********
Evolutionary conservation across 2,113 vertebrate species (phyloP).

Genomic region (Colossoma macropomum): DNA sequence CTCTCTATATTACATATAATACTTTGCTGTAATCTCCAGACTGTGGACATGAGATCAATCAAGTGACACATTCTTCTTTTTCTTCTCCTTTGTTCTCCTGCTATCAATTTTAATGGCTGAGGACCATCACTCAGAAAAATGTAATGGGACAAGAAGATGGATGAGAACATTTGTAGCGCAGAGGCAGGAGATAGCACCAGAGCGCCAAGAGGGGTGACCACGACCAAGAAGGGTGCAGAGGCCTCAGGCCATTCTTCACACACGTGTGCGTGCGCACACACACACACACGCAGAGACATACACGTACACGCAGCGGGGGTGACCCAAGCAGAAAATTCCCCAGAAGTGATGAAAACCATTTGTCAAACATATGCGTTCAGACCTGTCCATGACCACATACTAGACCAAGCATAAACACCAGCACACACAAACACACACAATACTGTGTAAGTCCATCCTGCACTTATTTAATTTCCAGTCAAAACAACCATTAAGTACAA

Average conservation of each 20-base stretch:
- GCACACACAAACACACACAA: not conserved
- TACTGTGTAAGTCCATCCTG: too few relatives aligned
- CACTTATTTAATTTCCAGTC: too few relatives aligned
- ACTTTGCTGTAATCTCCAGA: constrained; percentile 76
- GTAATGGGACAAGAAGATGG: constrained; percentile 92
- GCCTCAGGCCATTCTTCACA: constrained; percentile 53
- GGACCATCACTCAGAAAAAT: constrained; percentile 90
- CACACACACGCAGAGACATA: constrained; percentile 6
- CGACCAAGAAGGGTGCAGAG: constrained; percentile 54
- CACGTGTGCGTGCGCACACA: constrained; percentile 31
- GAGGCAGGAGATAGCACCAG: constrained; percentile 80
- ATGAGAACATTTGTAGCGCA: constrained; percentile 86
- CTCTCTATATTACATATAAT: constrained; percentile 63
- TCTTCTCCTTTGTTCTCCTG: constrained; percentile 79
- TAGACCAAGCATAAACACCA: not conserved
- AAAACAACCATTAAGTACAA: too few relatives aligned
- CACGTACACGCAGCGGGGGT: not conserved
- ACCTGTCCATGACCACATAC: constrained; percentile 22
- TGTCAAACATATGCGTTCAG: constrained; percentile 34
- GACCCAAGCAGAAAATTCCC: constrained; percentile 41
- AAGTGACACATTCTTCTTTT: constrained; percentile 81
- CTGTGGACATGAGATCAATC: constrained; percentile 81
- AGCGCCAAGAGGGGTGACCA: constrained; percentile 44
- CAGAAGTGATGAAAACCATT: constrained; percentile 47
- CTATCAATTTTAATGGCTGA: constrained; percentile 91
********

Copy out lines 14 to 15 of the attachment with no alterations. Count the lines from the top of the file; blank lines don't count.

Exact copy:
- GAGGCAGGAGATAGCACCAG: constrained; percentile 80
- ATGAGAACATTTGTAGCGCA: constrained; percentile 86